Key points:

  • The Kremlin released summaries of Vladimir Putin's messages to many world leaders
  • Most messages related to bilateral relations between Russia and other countries
  • The note said Russia-US relations were the "most important factor" behind international security

The Kremlin published a summary of Mr Putin's "greeting message" to Mr Trump on Sunday.

The summary states the Russian leader wrote: "Russia-US relations are the most important factor behind ensuring strategic stability and international security."

Mr Trump cancelled a formal meeting with Mr Putin scheduled for December 1 at the G20 summit in Buenos Aires, tweeting "it would be best for all parties" given Russia's seizure days earlier of three Ukrainian naval vessels.

Since then, the Kremlin has repeatedly said it is open to dialogue.

The message to Mr Trump was among dozens of holiday greetings Mr Putin sent to other world leaders, each tailored to reflect a bilateral theme.

The recipients included Syrian President Bashar al Assad, whom the Russian leader has backed throughout a civil war that started in 2011.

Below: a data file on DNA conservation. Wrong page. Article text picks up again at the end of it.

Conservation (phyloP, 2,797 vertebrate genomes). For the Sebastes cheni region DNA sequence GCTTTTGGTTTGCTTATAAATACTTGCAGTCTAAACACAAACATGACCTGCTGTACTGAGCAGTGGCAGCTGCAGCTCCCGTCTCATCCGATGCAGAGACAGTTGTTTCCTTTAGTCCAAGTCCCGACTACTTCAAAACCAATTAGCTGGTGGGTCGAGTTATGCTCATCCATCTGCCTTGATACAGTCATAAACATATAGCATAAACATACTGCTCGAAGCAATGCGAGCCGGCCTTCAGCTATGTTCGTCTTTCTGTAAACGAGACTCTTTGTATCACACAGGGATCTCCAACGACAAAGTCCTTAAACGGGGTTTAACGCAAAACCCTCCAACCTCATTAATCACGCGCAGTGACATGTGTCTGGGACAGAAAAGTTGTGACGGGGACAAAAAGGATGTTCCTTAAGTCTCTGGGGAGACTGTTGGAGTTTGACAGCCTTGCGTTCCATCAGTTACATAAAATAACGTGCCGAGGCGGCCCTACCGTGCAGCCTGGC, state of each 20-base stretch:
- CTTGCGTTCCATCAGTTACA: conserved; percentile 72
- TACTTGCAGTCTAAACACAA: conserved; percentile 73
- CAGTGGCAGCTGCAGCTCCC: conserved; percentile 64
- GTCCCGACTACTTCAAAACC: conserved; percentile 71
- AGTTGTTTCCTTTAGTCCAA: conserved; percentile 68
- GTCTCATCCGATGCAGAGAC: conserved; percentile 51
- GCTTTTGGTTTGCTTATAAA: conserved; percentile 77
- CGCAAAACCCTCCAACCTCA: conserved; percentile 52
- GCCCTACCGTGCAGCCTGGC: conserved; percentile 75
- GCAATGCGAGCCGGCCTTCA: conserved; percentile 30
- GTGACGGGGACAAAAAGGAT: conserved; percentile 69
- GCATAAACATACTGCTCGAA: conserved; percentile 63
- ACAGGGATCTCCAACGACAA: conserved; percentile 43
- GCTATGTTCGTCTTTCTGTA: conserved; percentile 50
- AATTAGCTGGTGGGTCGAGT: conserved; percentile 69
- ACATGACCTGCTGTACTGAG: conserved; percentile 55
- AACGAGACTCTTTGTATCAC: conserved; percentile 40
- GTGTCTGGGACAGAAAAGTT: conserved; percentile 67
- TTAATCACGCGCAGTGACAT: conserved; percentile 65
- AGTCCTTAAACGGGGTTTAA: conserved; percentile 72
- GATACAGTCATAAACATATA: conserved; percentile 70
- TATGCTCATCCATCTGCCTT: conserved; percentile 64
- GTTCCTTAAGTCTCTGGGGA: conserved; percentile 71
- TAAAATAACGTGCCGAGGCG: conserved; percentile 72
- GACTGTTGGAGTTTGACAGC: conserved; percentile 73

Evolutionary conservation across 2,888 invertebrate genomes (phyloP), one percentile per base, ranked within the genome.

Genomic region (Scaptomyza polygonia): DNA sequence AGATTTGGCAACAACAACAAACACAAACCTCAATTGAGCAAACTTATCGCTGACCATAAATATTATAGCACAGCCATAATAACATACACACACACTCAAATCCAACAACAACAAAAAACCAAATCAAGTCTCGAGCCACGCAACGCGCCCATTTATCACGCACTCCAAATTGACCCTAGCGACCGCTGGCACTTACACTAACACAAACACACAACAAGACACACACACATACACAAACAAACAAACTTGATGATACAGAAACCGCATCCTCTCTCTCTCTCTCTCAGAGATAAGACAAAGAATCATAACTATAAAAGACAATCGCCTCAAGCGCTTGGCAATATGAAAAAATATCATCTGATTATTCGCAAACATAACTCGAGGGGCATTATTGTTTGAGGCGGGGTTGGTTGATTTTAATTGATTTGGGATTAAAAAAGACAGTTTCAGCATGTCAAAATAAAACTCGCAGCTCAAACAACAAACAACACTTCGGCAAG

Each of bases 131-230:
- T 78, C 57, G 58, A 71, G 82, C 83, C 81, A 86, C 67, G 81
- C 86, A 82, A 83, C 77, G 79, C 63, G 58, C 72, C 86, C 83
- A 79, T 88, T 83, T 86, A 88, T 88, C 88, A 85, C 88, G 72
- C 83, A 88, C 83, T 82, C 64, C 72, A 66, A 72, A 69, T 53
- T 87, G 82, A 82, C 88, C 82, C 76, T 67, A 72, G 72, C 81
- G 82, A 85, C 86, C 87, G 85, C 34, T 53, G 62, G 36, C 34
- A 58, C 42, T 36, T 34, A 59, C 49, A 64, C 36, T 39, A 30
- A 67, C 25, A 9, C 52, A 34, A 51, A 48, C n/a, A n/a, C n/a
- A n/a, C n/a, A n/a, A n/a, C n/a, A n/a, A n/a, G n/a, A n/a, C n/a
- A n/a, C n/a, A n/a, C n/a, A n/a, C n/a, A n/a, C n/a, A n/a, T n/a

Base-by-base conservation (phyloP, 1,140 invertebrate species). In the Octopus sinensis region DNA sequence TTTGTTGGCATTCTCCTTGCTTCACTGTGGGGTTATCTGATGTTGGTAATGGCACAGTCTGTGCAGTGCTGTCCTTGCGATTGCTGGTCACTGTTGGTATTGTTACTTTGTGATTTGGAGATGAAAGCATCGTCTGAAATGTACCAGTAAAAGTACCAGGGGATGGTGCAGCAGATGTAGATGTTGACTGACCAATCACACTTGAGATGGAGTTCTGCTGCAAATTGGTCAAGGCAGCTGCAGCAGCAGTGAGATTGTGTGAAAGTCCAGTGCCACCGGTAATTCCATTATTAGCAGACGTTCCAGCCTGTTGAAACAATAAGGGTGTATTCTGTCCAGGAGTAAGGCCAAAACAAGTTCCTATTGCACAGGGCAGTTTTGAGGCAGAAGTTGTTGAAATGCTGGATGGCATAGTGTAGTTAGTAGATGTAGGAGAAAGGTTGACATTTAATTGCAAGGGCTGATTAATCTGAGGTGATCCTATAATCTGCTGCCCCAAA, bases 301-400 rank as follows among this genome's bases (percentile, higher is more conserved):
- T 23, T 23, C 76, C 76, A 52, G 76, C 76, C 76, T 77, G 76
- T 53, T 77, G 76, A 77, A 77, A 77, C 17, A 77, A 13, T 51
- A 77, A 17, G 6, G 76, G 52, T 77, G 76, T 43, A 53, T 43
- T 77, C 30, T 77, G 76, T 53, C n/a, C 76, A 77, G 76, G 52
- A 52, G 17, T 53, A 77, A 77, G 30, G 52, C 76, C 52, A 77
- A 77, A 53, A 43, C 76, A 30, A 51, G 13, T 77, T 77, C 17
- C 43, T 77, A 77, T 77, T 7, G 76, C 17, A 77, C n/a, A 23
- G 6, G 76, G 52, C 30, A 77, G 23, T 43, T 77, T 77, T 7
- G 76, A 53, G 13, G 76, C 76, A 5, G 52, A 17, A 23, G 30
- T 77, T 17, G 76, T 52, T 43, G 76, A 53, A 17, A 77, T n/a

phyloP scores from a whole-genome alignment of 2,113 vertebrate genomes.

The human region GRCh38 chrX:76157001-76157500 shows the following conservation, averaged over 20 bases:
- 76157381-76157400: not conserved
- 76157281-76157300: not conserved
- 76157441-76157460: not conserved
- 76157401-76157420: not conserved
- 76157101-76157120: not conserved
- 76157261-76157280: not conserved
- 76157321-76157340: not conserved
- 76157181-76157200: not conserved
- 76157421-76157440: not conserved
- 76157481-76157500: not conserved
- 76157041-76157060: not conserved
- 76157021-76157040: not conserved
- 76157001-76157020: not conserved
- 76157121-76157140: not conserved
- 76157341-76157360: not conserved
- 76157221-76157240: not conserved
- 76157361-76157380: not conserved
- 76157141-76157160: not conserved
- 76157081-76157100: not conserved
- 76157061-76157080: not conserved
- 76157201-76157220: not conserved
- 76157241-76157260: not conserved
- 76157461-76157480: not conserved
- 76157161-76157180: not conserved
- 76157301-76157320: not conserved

Mr Putin's message to Mr Assad "stressed that Russia will continue to provide all-around assistance to the government and people of Syria in their fight against terrorism and efforts to protect state sovereignty and territorial integrity," according to the Kremlin summary.

Moscow hosted talks with Turkey on Saturday in which the two countries agreed to coordinate actions in northern Syria after Mr Trump's announcement that he was withdrawing US forces from the country.

The main group of Kurdish-led forces fighting against the Assad regime with US support has said the US pull-out could lead to the revival of the Islamic State group,

Putin, in his message to Mr Assad, "wished the Syrian people the earliest return to peaceful and prosperous life."

Di (amina046)

From: Di (amina046)


Jenifer (Zarknorph)

From: Jenifer (Zarknorph)


Great, they can give the quote to Trump!

Di (amina046)

From: Di (amina046)



Russia’s Soft Strategy to Hostile Measures in Europe